The Cleveland Grays were organized by statute in 1837 as an independent volunteer militia company. The Grays were the first company to leave Cleveland for service during the Civil War. In April 1861, they were designated Company E, 1st Ohio Volunteer Infantry (OVI). They saw action at Vienna Station and First Manassas and also served in the 84th OVI and were on duty with the 150th OVI at Fort Stephens when Confederate General Jubal Early attacked Washington in the summer of 1864. During the Spanish-American War the Grays volunteered for service and were admitted to the National Guard as the 1st Battalion of Engineers, 10th OVI. In 1916, they joined General John J. Pershing's Punitive Expedition against Mexico. After service on the Mexican border, the Grays became part of the 1st Battalion, 148th Infantry Regiment, 37th "Buckeye" Division.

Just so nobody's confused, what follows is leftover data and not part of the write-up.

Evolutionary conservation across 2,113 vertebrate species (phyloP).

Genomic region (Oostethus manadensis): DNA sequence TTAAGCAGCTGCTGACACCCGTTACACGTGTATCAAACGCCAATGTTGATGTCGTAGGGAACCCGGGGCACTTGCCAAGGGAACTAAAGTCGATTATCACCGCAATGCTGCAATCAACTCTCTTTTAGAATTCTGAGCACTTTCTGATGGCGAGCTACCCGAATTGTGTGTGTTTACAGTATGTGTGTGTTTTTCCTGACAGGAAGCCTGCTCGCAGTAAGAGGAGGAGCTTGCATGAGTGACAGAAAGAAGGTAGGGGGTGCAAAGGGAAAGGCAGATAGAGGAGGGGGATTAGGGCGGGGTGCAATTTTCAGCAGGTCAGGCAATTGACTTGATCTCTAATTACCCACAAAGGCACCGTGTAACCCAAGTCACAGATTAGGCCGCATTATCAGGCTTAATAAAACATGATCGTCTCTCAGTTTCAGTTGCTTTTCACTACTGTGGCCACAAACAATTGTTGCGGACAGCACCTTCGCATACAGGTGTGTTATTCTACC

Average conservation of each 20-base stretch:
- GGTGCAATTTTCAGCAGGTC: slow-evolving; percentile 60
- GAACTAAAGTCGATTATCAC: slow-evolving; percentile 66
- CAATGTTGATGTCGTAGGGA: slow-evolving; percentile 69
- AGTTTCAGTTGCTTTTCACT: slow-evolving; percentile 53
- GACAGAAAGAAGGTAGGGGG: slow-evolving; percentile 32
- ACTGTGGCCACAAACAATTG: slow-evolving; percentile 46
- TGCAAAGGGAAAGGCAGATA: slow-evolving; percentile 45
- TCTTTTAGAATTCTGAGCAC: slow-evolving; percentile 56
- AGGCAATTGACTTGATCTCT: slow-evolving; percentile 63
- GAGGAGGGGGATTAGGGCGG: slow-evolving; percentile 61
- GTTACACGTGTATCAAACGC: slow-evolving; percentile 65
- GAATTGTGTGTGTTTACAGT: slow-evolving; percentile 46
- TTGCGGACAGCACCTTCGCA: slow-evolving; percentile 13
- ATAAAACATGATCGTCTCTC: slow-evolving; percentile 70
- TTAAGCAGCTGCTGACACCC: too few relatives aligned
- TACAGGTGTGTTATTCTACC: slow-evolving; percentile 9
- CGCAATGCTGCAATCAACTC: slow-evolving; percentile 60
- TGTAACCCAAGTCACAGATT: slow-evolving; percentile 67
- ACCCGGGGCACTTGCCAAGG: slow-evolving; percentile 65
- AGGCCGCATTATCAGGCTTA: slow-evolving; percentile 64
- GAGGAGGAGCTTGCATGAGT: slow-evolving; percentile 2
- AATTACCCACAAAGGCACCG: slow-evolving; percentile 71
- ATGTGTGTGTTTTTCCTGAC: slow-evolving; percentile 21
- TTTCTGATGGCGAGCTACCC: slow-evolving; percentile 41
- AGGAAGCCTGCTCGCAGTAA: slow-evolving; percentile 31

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Assigned to the Western Front, the Grays would see action in the Meuse-Argonne Offensive of 1918. World War I was the last active service of the company. During subsequent conflicts from World War II through the Persian Gulf War, individual members have served in the armed forces. In 1893, the Grays constructed an armory at 1234 Bolivar Road in Cleveland. The armory became a center not only for the organization's military activities, but also for many of the city's social and cultural activities. The first concert of the Cleveland Orchestra, Cleveland's first automobile show, and performances by the Metropolitan Opera and John Philip Sousa and his band were held at Grays Armory. Still in existence as an historic and ceremonial organization, the mission of the Grays is to interpret the military heritage of Greater Cleveland and to preserve Grays Armory.